Why A Spanking New Website And A Bit Of SEO Doesn’t Cut It Anymore

In the early days of ecommerce you could build a website, slap some products on, ensure it looks ok for the search engines with a bit of SEO and hey presto, you would have yourself a business. Rinse and repeat.

The Formula Is Broken

2 + 2 = 3
Now that same old tried and tested formula doesn’t work anymore. Why? Because things have evolved, those companies with marketeers that actually know what they are doing are kicking ass. It used to be that the guy in charge of online marketing was basically the technical guy who can use a computer and put 2 and 2 together. This led to an emphasis on building a pretty website, slapping some stock photos and some clever corporate sounding text on – because that’s what the folks in marketing do, right? Monkey see, monkey do.

Ignorance Is Bliss

Now I can’t speak for all marketers, but learning on my course I have realised that the people online claiming to be Internet marketing experts (I myself am one of these people, I’ll admit – but I’ve opened my eyes and I’m making an effort to improve for the sake of the people I help) have largely no idea about marketing. Yes they can do SEO, yes they can make a website that converts well, but as for in depth marketing strategy, integrating marketing, segmenting customers effectively and all that malarkey, they (we/me) fall a bit short.

Eye Opener

I’ve been studying my course with the IDM and I cannot tell you how much my eyes have been opened – marketing knowledge and techniques has been built up over the past 100 years (or more). Every single time I begin to study a new topic I find better ways of doing things, new ideas and often a sudden “aha!” moment. I really can’t tell you how amazed I am at the stuff I’m being taught.

Things You Can Learn From Direct Marketing

Anyways, although online is a different animal altogether, here are some of the things I think we could take from direct marketing and apply a bit better online:

1. A Marketing Plan

Let’s face it, you can’t make a half decent website without some kind of spec, and guess what? The same applies to running a business, not only do you need a business plan, but an indepth marketing plan is essential, some of the benefits include:

  • 1. It forces “big picture” thinking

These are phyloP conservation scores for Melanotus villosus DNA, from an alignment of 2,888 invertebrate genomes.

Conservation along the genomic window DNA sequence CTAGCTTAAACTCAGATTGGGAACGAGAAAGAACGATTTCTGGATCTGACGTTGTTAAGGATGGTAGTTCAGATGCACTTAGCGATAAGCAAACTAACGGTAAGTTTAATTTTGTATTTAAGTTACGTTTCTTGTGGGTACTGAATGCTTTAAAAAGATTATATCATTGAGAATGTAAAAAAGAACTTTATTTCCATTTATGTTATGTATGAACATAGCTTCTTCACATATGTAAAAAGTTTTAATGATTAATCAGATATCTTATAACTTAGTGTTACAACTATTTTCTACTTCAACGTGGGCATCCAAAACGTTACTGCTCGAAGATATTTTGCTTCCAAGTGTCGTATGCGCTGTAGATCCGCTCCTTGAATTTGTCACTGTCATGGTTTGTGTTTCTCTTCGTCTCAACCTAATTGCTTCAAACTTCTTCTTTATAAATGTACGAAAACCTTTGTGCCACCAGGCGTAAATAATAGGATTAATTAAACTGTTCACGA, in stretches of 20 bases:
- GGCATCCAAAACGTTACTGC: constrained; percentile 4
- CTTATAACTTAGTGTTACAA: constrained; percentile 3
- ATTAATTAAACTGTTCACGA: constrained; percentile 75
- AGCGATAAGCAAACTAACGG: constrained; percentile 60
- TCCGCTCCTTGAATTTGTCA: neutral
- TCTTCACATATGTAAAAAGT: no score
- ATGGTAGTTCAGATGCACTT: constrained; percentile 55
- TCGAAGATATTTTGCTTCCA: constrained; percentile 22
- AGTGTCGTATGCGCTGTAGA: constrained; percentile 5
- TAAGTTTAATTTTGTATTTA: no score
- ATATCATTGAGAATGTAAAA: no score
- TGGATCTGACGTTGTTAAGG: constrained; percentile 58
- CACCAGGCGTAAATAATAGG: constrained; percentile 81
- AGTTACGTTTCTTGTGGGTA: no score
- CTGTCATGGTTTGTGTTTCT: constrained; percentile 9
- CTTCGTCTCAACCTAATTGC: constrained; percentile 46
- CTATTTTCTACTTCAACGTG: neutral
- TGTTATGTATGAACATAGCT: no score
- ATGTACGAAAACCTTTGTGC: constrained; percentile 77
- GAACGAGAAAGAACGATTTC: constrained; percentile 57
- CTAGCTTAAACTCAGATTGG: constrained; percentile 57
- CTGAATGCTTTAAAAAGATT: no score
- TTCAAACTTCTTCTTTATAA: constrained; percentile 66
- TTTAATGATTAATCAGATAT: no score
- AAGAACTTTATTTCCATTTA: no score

• 2. Ensures a thorough analysis of your existing customers
  • 3. Creates internal collaboration
  • 4. Generates enthusiasm and creativity
  • 5. Allocates your resources which will maximise profit
  • 6. Allows you to connect with your customers creating an “outside-in” focus
  • 7. Enables faster front line decisions on a day to day basis
  • 8. Saves time and stress

2. Realise you are paying to acquire a customer – not to sell one product

You can only afford 50 pence a click to sell a pair of jeans I hear you say? Well what if that customer buys more clothes over the next 3 years? What if during this time he tells a few friends and they do the same? This is the kind of thing you need to know to value your customers, so you can justify that stupidly large CPC budget the highstreet shop gone Internet at number 1 is bidding. Guess what, these companies with big budgets, they realised a long time ago that they will most likely have to wait longer than a year to recoup the cost of acquiring each customer.

3. Concentrate on developing existing customers – not attracting new ones

According to some scientific study done god knows when, it is 5 times more expensive to acquire a customer than it is to retain one. How many big customers do you let slip through your finger tips due to poor service?

4. Not all customers are equal

You’ve probably got the same landing page set for all types of customers. Does the buyer from Top Shop have the same needs as my sister? No. Is someone looking to insure a fleet of cars the same as me wanting to insure my 2000 Ford Focus? No. What if that fleet of cars is for a big company or organisation, like the police! How many times more is that worth? 100 times? 1000 times? I’d say more like 100,000 times or more! The Pareto Principle has been applied many times over and it normally works out the same, 80% of your company’s profits come from 20% of your customers – don’t treat them the same as your bottom 10% (that probably lose you money).

5. Use more than one method of promotion

There is a thing known as the media multiplier effect, this means that you gain synergy from using different media to promote your business. For example you may get a response rate of 0.1% with Direct Mail and a response rate of 1% with AdWords separately, but if you run them both together you may get something like a 0.15% response rate with Direct Mail and a 1.5% response rate with AdWords – so you get a boost just for using them at the same time.